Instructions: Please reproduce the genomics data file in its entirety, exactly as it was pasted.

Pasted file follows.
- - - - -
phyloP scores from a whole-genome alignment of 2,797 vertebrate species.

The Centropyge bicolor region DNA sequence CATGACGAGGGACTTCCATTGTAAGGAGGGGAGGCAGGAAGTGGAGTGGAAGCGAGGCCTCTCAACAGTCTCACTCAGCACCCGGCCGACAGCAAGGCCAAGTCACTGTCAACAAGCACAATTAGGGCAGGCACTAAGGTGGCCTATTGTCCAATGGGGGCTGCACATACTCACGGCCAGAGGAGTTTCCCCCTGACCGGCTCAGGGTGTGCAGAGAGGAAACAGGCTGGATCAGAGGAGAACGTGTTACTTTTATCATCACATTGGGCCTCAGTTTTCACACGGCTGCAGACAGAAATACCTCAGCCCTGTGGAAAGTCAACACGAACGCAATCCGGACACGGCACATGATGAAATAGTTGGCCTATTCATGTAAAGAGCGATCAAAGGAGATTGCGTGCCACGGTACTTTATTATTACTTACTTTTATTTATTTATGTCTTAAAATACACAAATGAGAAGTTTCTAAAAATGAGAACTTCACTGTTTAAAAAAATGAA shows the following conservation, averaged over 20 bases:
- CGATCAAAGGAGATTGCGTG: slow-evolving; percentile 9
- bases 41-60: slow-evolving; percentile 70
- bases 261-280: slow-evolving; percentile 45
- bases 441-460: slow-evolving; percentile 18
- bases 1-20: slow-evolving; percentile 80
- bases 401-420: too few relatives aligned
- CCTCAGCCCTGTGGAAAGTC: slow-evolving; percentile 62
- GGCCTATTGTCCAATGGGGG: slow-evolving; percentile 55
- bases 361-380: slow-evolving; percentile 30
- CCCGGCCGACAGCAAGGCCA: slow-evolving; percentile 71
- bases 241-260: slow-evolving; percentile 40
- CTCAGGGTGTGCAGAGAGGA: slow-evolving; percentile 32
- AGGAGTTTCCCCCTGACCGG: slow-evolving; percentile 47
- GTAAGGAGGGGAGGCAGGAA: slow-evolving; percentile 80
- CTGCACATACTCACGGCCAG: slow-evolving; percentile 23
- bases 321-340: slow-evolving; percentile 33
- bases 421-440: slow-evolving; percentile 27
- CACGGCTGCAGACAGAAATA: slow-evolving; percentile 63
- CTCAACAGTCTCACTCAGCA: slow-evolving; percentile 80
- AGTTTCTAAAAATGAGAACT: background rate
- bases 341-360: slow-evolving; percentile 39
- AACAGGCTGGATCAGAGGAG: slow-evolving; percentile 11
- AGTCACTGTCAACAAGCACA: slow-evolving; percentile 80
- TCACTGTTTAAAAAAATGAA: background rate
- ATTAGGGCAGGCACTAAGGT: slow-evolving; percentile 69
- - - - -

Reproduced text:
phyloP scores from a whole-genome alignment of 2,797 vertebrate species.

The Centropyge bicolor region DNA sequence CATGACGAGGGACTTCCATTGTAAGGAGGGGAGGCAGGAAGTGGAGTGGAAGCGAGGCCTCTCAACAGTCTCACTCAGCACCCGGCCGACAGCAAGGCCAAGTCACTGTCAACAAGCACAATTAGGGCAGGCACTAAGGTGGCCTATTGTCCAATGGGGGCTGCACATACTCACGGCCAGAGGAGTTTCCCCCTGACCGGCTCAGGGTGTGCAGAGAGGAAACAGGCTGGATCAGAGGAGAACGTGTTACTTTTATCATCACATTGGGCCTCAGTTTTCACACGGCTGCAGACAGAAATACCTCAGCCCTGTGGAAAGTCAACACGAACGCAATCCGGACACGGCACATGATGAAATAGTTGGCCTATTCATGTAAAGAGCGATCAAAGGAGATTGCGTGCCACGGTACTTTATTATTACTTACTTTTATTTATTTATGTCTTAAAATACACAAATGAGAAGTTTCTAAAAATGAGAACTTCACTGTTTAAAAAAATGAA shows the following conservation, averaged over 20 bases:
- CGATCAAAGGAGATTGCGTG: slow-evolving; percentile 9
- bases 41-60: slow-evolving; percentile 70
- bases 261-280: slow-evolving; percentile 45
- bases 441-460: slow-evolving; percentile 18
- bases 1-20: slow-evolving; percentile 80
- bases 401-420: too few relatives aligned
- CCTCAGCCCTGTGGAAAGTC: slow-evolving; percentile 62
- GGCCTATTGTCCAATGGGGG: slow-evolving; percentile 55
- bases 361-380: slow-evolving; percentile 30
- CCCGGCCGACAGCAAGGCCA: slow-evolving; percentile 71
- bases 241-260: slow-evolving; percentile 40
- CTCAGGGTGTGCAGAGAGGA: slow-evolving; percentile 32
- AGGAGTTTCCCCCTGACCGG: slow-evolving; percentile 47
- GTAAGGAGGGGAGGCAGGAA: slow-evolving; percentile 80
- CTGCACATACTCACGGCCAG: slow-evolving; percentile 23
- bases 321-340: slow-evolving; percentile 33
- bases 421-440: slow-evolving; percentile 27
- CACGGCTGCAGACAGAAATA: slow-evolving; percentile 63
- CTCAACAGTCTCACTCAGCA: slow-evolving; percentile 80
- AGTTTCTAAAAATGAGAACT: background rate
- bases 341-360: slow-evolving; percentile 39
- AACAGGCTGGATCAGAGGAG: slow-evolving; percentile 11
- AGTCACTGTCAACAAGCACA: slow-evolving; percentile 80
- TCACTGTTTAAAAAAATGAA: background rate
- ATTAGGGCAGGCACTAAGGT: slow-evolving; percentile 69